Whitehead wrote a letter to the Editor of the American Inventor, which was published April 1, 1902 which compared planes No. 21 and 22.
"(Number 22) is run by a 40-horsepower kerosene motor of my own design, especially constructed for strength, power and lightness, weighing but 120 pounds complete... Ignition is accomplished by its own heat and compression; it runs about 800 revolutions per minute, has five cylinders and no fly-wheel is used. It requires a space 16 inches wide, 4 feet long and 16 inches high...
"Machine No. 22 is made mostly of steel and aluminum. There is a body 16 feet long, 3 1/2 feet wide and 3 1/2 feet deep, shaped like a fish, and resting on four automobile wheels, 13 inches in diameter.
"While standing on the ground, the two front wheels are connected to the kerosene motor and the rear wheels are used for steering... On either side are large wings or aeroplanes shaped like the wings of a flying fish or bat. The ribs are of steel tubing in No. 22 instead of bamboo as in No. 21 machine and are covered with 450 square feet of the best silk obtainable. In front of the wings and across the body is a steel framework to which is connected the propellers for driving the machine through the air. The propellers are 6 feet in diameter and have a projecting blade-surface of 4 square feet each. They are made of wood and are covered with very thin aluminum sheeting... There is a mast and bowsprit braced something like a ship’s rigging to hold all parts in their proper relations to each other. In the stern of the machine there is a 12-foot tail... which, like the wings, can be folded up in half a minute and laid against the sides of the body...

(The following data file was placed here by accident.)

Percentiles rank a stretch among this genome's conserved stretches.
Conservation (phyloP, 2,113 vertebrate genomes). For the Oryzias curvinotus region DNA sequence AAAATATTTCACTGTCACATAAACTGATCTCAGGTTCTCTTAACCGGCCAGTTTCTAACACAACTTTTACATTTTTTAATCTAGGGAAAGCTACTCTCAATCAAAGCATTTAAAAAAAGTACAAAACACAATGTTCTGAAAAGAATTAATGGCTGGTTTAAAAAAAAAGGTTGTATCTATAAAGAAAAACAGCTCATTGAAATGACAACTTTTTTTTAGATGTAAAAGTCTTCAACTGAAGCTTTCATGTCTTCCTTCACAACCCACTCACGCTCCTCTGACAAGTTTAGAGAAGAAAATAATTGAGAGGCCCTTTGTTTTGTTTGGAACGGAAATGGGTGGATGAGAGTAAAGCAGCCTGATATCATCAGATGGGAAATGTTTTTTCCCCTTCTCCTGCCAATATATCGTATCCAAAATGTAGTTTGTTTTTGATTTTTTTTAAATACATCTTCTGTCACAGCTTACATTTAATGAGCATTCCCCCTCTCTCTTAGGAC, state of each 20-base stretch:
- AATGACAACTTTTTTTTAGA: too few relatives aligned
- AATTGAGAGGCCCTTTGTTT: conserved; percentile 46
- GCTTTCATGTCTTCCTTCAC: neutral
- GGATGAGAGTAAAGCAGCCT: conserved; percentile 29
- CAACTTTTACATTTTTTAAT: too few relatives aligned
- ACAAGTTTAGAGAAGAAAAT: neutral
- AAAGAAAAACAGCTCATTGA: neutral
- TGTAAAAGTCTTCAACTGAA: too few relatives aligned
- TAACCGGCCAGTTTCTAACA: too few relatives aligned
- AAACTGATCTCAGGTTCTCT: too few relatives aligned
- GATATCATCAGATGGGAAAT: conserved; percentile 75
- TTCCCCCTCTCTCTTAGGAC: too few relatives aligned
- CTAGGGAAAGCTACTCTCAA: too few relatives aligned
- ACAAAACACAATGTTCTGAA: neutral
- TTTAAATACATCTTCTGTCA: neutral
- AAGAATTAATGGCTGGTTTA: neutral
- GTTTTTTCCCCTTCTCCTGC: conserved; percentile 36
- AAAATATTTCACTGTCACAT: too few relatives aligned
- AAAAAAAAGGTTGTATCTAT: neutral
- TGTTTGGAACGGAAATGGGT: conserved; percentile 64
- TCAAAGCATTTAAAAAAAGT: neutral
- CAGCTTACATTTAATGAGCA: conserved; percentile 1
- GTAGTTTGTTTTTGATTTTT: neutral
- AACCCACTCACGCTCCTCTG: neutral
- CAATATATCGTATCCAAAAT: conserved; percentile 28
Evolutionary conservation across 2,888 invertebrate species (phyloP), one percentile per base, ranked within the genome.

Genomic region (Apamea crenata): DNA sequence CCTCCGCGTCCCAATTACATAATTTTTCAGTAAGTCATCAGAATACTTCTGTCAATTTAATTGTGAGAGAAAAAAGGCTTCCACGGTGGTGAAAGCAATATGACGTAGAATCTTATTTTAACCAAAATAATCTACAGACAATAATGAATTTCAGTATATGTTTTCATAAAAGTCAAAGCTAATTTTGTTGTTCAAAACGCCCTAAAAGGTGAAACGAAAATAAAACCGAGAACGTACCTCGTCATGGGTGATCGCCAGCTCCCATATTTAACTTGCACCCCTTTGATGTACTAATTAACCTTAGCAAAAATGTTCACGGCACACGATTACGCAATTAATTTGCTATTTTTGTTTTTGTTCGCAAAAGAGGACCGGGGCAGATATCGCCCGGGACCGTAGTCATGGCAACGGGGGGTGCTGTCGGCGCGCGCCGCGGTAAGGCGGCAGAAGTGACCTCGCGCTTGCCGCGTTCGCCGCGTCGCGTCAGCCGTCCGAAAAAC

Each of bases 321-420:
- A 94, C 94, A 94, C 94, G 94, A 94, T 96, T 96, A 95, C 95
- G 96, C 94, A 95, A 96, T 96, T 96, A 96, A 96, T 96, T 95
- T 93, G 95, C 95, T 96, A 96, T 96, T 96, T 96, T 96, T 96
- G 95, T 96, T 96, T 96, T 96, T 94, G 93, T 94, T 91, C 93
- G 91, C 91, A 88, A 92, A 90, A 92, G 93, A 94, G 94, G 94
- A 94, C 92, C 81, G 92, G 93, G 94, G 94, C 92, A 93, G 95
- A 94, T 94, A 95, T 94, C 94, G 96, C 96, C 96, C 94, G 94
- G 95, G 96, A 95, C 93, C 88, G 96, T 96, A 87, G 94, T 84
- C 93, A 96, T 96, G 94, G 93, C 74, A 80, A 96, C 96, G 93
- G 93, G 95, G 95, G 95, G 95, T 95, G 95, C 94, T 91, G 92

"In order to start flying, the motor is set in motion and then connected to the front wheels which drive the machine forward. ...When ready to go up, a spring is released which stretches the wings and the propellers are started by means of a lever which stops the ground wheels and turns the power into the propellers. It takes about 20 yards run with the extra weight of a man (about 180 pounds) before the machine leaves the ground."
John Whitehead - the inventor's brother who only saw the planes in a resting state, never in flight described the plane as follows:
"As I remember after 33 years, the shape and size of the machine and motor and material thereof, was as follows: The main body was the shape of a flatbottom rowboat about 18 feet long, 3 1/2 feet wide at the middle, walls about 3 feet high, stern and bow pointed, bottom built of light wood; sides- skeleton frame of wood covered with canvas, wings extending about 20 feet from body on each side, at body side about 10 feet wide, narrowing towards tips of wings. Wings were foldable material of canvas, had at least 6 pairs of bamboo ribs, when spread were held firm with rope on extended bowsprit, from each rib to bottom of body, also from each rib to the sort of mast in center of body. Rudder was a combination of horizontal and vertical fin-like affair, the principle the same as in the up-to-date airplanes. For steering there was a rope from one of the foremost wing tip ribs to the opposite, running over a pulley. In front of the operator was a lever connected to pulley: the same pulley also controlled the tail rudder at the same time. For ground transportation, to get a running start, the machine was resting on three small bicycle wheels, two in fron and one in back.
"The motor of said machine was a 4-cylinder 2-cycle motor of an opposed type... The motor was never tested as to horsepower developed. In my estimation it had from 20-25 horsepower... I know a man could lift one end (of the airplane) off the ground, which lets me guess its weight about 300-400 pounds complete"